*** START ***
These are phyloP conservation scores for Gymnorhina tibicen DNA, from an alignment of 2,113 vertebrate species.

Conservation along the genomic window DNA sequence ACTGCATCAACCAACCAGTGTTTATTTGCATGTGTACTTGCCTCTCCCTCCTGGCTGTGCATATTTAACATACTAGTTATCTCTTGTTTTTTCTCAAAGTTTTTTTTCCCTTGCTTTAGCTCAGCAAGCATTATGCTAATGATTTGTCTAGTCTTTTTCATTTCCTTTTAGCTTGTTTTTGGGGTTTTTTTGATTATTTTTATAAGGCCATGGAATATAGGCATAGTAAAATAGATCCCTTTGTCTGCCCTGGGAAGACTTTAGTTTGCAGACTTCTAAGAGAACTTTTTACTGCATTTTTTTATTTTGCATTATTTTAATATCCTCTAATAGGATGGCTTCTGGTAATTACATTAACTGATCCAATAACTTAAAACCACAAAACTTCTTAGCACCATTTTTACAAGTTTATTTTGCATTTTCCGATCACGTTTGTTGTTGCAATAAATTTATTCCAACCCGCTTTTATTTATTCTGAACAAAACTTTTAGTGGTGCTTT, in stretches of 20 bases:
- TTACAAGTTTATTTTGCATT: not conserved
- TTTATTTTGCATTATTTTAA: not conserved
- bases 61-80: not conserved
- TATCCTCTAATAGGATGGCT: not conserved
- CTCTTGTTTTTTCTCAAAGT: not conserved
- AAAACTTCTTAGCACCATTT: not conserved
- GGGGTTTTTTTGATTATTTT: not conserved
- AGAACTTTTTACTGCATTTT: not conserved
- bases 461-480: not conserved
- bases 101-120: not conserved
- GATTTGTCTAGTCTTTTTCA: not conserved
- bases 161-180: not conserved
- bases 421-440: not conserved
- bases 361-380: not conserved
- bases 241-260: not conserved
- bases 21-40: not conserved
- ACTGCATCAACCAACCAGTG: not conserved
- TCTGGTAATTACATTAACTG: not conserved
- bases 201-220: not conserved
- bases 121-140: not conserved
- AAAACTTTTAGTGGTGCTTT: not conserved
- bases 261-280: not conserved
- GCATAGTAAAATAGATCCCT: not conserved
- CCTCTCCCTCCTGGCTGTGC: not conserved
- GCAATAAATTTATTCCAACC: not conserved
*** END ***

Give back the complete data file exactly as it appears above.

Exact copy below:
These are phyloP conservation scores for Gymnorhina tibicen DNA, from an alignment of 2,113 vertebrate species.

Conservation along the genomic window DNA sequence ACTGCATCAACCAACCAGTGTTTATTTGCATGTGTACTTGCCTCTCCCTCCTGGCTGTGCATATTTAACATACTAGTTATCTCTTGTTTTTTCTCAAAGTTTTTTTTCCCTTGCTTTAGCTCAGCAAGCATTATGCTAATGATTTGTCTAGTCTTTTTCATTTCCTTTTAGCTTGTTTTTGGGGTTTTTTTGATTATTTTTATAAGGCCATGGAATATAGGCATAGTAAAATAGATCCCTTTGTCTGCCCTGGGAAGACTTTAGTTTGCAGACTTCTAAGAGAACTTTTTACTGCATTTTTTTATTTTGCATTATTTTAATATCCTCTAATAGGATGGCTTCTGGTAATTACATTAACTGATCCAATAACTTAAAACCACAAAACTTCTTAGCACCATTTTTACAAGTTTATTTTGCATTTTCCGATCACGTTTGTTGTTGCAATAAATTTATTCCAACCCGCTTTTATTTATTCTGAACAAAACTTTTAGTGGTGCTTT, in stretches of 20 bases:
- TTACAAGTTTATTTTGCATT: not conserved
- TTTATTTTGCATTATTTTAA: not conserved
- bases 61-80: not conserved
- TATCCTCTAATAGGATGGCT: not conserved
- CTCTTGTTTTTTCTCAAAGT: not conserved
- AAAACTTCTTAGCACCATTT: not conserved
- GGGGTTTTTTTGATTATTTT: not conserved
- AGAACTTTTTACTGCATTTT: not conserved
- bases 461-480: not conserved
- bases 101-120: not conserved
- GATTTGTCTAGTCTTTTTCA: not conserved
- bases 161-180: not conserved
- bases 421-440: not conserved
- bases 361-380: not conserved
- bases 241-260: not conserved
- bases 21-40: not conserved
- ACTGCATCAACCAACCAGTG: not conserved
- TCTGGTAATTACATTAACTG: not conserved
- bases 201-220: not conserved
- bases 121-140: not conserved
- AAAACTTTTAGTGGTGCTTT: not conserved
- bases 261-280: not conserved
- GCATAGTAAAATAGATCCCT: not conserved
- CCTCTCCCTCCTGGCTGTGC: not conserved
- GCAATAAATTTATTCCAACC: not conserved